The Salafi scholar and preacher Mustafa al-Qalyoubi denounced the appointment of Nadia Abdu Saleh as governor of the west Delta governorate of Beheira; Ms Abdu is the first woman to be appointed governor in Egypt.
Dr Qalyoubi said that there is a unanimous opinion among the various Islamic schools of Fiqh—Fiqh is the body of Islamic law extracted from detailed Islamic sources—that no woman may hold senior posts of authority. He referred to the Qur’anic text which stipulates that men hold authority over women, and the Hadith (Words of the Prophet Muhammad) that says that no people governed by a woman will ever prosper.
Ms Saleh was sworn in by President Abdel-Fattah al-Sisi earlier this month as governor of Beheira. She is an engineer who headed the State-run water supply company in the city of Alexandria for a decade. She is also a member of the General Assembly of the World Water Council, an international organisation to promote awareness about dangerous water conditions based in Marseille, France.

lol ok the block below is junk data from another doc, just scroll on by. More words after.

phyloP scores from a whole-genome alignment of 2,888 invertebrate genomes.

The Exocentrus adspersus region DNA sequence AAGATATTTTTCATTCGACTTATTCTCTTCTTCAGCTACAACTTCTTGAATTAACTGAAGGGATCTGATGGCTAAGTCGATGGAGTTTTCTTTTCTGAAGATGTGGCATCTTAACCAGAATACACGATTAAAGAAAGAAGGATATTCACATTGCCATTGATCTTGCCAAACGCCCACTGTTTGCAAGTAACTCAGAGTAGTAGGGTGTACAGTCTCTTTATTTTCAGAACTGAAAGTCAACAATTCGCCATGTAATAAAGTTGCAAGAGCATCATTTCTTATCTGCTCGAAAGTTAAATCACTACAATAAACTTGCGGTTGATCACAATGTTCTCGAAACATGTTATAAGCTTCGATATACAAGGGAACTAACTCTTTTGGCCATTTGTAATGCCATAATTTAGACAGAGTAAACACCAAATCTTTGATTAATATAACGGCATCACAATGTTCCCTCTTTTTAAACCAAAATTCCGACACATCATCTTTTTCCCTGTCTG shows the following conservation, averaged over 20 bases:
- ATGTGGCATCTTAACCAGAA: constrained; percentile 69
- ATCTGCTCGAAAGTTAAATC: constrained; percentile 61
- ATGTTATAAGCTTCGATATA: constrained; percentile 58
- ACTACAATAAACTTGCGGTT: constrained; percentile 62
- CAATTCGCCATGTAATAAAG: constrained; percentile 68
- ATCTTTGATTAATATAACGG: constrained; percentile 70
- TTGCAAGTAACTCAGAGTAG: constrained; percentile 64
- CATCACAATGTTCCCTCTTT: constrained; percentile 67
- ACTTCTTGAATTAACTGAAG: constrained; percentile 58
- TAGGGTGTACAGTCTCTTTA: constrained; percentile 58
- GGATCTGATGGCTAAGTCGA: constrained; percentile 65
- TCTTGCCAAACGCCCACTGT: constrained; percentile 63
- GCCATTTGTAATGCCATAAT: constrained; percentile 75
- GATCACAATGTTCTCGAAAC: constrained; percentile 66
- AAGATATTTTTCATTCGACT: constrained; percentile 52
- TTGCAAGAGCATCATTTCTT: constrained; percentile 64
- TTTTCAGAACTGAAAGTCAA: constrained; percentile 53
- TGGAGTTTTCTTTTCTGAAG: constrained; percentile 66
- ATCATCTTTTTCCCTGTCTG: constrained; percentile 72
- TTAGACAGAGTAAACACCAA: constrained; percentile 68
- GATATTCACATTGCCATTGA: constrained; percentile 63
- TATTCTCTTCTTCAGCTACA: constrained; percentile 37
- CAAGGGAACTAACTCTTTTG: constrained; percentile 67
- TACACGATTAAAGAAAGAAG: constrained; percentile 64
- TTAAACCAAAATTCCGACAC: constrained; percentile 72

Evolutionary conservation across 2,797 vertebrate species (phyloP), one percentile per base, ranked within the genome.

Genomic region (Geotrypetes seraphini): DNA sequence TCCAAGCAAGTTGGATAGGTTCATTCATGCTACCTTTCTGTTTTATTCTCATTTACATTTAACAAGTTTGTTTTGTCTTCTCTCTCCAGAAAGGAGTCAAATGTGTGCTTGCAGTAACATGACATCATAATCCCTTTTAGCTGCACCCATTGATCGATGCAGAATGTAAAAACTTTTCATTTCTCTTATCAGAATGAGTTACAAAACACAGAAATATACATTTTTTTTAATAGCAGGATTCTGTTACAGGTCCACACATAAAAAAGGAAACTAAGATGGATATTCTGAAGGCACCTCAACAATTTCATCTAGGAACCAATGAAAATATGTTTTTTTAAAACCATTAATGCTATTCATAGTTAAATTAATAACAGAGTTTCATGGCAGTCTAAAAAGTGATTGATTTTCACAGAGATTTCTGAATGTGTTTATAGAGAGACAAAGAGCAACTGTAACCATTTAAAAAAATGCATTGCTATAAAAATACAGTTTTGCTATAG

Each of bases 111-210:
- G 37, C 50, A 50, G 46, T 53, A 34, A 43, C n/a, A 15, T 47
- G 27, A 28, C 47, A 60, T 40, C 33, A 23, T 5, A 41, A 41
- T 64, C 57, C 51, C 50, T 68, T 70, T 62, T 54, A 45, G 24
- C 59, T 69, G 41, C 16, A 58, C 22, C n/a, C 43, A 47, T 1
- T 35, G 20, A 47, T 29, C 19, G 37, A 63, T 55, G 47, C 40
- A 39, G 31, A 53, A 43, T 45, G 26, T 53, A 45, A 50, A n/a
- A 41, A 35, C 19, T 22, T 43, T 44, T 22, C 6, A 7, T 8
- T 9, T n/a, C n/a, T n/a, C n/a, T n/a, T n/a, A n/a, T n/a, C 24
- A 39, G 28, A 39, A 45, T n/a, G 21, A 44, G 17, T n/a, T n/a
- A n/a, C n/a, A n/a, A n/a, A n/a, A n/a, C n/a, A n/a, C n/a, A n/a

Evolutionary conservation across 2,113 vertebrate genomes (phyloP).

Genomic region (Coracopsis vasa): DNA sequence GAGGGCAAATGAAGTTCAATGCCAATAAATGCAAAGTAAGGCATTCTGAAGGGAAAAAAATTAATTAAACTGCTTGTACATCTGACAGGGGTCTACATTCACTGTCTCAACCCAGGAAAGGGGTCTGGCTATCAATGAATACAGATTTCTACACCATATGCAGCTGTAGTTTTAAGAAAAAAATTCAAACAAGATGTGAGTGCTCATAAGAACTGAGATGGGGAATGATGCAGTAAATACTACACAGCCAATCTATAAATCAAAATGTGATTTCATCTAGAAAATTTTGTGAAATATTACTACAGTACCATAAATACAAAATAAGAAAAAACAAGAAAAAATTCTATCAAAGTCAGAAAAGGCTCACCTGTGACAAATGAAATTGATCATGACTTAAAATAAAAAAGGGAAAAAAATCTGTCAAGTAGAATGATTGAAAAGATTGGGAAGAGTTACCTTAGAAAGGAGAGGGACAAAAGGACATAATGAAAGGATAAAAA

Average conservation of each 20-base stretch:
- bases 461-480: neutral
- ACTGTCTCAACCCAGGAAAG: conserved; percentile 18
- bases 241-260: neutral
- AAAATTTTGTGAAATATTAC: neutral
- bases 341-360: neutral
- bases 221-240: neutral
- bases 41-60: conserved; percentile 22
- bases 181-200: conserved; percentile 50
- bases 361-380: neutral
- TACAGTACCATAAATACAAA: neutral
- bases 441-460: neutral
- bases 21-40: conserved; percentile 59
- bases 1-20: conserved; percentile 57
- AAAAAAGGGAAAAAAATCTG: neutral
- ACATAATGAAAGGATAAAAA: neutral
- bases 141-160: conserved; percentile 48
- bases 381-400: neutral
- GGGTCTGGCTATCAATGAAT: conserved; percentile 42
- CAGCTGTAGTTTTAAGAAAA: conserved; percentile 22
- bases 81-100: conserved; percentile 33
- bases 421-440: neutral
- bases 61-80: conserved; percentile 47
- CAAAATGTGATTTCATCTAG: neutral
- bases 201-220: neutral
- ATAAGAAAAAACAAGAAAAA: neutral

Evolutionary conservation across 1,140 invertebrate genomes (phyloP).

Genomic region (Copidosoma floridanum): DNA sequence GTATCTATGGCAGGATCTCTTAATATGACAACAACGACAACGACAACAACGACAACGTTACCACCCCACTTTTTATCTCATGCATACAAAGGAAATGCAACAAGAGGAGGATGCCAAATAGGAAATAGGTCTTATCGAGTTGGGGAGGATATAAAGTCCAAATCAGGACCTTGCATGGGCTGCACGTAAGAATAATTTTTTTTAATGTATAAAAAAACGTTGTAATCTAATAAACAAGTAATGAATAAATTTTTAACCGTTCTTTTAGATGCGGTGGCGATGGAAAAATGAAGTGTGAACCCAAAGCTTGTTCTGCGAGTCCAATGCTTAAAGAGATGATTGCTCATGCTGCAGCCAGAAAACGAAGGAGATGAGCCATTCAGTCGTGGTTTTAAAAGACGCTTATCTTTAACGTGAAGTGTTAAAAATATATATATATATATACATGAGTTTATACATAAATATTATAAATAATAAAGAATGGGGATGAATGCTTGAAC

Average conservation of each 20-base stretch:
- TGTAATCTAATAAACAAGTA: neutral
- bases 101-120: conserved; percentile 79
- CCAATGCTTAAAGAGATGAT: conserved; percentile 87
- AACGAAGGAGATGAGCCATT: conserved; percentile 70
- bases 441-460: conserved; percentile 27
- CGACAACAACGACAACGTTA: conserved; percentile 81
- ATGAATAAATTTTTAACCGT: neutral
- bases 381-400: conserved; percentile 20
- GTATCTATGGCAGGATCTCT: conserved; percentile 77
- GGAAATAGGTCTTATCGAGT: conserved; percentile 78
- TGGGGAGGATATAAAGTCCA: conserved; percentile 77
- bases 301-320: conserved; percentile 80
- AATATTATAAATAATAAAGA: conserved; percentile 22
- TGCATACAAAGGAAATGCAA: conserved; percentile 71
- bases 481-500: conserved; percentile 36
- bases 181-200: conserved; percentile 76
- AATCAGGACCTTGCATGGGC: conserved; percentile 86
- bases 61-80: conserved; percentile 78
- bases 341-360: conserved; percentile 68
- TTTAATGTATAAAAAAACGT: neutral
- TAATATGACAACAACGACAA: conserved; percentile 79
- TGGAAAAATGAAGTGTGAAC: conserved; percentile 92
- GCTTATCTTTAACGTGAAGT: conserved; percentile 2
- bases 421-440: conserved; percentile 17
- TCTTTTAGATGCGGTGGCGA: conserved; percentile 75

Governor Saleh is known for her advocacy for better, more affordable treatment of hepatitis C, given the Egypt has the highest incidence of the disease in the world. But the country launched a nationwide campaign in 2016 to eradicate the disease, and has for that earned the staunch support and approbation of the World Health Organisation (WHO). Ms Saleh said she plans on opening more hospitals in Beheira to combat hepatitis C.
A number of political activists in Egypt have accused Saleh of being linked to the National Democratic Party, which was Mubarak’s ruling party before the Arab Spring uprising in 2011.
22 February 2017